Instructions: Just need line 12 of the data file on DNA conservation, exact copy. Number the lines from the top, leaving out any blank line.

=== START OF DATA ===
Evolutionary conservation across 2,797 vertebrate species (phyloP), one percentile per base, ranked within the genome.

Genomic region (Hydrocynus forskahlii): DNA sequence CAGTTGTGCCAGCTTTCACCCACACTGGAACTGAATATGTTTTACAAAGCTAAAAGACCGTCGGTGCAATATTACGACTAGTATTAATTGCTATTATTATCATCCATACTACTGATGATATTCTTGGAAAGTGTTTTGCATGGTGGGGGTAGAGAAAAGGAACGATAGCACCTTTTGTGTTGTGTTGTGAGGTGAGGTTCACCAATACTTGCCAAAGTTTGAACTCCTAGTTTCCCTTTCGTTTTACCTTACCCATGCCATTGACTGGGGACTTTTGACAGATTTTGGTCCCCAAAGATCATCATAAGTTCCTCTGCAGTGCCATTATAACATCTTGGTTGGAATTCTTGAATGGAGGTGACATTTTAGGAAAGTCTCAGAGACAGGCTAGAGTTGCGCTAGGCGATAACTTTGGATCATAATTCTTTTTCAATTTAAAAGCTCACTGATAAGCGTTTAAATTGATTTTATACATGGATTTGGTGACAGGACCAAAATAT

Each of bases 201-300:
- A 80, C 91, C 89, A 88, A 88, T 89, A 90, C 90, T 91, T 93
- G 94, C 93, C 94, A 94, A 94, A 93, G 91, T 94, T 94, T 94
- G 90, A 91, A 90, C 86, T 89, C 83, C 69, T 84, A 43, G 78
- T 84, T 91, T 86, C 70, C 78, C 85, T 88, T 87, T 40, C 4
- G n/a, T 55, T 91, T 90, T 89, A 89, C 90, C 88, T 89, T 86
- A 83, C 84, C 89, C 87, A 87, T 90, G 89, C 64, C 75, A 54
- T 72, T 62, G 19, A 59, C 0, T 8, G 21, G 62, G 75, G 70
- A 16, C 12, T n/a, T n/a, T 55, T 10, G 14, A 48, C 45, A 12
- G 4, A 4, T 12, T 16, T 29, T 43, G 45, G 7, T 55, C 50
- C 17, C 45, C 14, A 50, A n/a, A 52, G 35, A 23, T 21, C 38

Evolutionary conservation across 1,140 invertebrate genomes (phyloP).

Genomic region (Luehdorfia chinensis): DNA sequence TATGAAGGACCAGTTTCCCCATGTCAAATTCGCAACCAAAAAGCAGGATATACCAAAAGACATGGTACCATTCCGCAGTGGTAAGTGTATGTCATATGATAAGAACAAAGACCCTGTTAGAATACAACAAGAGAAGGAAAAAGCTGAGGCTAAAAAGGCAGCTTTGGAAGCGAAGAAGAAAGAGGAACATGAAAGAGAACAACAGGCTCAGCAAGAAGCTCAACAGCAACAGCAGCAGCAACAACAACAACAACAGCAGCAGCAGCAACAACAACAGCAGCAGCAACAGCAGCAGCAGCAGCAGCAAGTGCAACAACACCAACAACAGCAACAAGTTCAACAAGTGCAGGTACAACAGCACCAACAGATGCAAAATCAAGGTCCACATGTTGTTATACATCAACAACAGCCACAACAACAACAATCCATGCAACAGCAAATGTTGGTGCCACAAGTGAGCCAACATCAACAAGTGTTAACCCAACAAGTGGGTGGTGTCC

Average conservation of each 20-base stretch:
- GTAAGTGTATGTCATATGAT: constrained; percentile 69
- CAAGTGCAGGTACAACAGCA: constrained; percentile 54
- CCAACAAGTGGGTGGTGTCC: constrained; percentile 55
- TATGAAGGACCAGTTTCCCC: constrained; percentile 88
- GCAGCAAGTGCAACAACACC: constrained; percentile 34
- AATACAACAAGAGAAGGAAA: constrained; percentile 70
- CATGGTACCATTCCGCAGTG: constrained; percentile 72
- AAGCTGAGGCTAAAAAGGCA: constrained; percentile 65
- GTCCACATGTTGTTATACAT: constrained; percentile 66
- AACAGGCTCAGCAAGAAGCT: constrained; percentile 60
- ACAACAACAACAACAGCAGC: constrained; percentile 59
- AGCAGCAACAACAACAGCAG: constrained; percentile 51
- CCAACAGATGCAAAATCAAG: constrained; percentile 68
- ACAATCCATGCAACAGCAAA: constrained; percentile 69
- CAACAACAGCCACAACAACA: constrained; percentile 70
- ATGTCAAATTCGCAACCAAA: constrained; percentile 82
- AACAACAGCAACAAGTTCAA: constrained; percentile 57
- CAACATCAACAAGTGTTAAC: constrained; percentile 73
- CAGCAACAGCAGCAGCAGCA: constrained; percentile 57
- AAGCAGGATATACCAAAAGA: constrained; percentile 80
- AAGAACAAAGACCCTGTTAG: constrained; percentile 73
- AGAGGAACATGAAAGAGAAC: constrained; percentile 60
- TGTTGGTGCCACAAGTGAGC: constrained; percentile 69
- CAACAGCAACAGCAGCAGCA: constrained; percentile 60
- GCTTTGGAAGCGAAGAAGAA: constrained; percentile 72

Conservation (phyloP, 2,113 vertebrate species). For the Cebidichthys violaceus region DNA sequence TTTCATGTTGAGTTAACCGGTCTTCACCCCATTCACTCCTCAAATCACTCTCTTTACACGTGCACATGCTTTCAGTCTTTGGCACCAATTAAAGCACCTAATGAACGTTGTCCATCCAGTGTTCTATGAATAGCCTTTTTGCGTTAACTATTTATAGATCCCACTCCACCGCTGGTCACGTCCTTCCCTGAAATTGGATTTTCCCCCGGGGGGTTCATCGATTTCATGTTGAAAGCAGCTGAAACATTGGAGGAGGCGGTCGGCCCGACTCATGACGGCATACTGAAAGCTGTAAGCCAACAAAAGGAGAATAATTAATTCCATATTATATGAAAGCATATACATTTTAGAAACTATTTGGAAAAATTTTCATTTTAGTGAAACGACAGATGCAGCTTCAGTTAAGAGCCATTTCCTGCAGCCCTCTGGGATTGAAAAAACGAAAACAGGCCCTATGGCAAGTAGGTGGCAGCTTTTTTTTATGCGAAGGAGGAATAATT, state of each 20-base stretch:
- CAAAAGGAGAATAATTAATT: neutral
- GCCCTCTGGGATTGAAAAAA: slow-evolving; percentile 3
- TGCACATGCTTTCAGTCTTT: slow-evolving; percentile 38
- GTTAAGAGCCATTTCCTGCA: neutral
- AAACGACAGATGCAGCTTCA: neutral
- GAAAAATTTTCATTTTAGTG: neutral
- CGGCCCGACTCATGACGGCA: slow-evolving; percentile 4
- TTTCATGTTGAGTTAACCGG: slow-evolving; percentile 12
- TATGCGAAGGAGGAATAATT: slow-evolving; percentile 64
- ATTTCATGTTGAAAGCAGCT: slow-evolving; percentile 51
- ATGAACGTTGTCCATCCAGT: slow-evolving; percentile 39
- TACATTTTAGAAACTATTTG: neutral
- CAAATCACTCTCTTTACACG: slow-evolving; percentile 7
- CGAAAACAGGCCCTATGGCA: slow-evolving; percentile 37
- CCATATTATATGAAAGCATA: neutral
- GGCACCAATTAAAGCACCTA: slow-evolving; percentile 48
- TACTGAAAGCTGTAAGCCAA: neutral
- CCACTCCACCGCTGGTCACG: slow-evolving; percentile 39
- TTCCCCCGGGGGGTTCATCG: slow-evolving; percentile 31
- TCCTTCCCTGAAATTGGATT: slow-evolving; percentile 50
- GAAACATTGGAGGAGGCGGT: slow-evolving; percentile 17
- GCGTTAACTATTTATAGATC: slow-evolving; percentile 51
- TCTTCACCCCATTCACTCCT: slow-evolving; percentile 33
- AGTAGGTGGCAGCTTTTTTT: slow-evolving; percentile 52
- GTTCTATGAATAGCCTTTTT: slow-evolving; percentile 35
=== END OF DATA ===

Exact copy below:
- G 4, A 4, T 12, T 16, T 29, T 43, G 45, G 7, T 55, C 50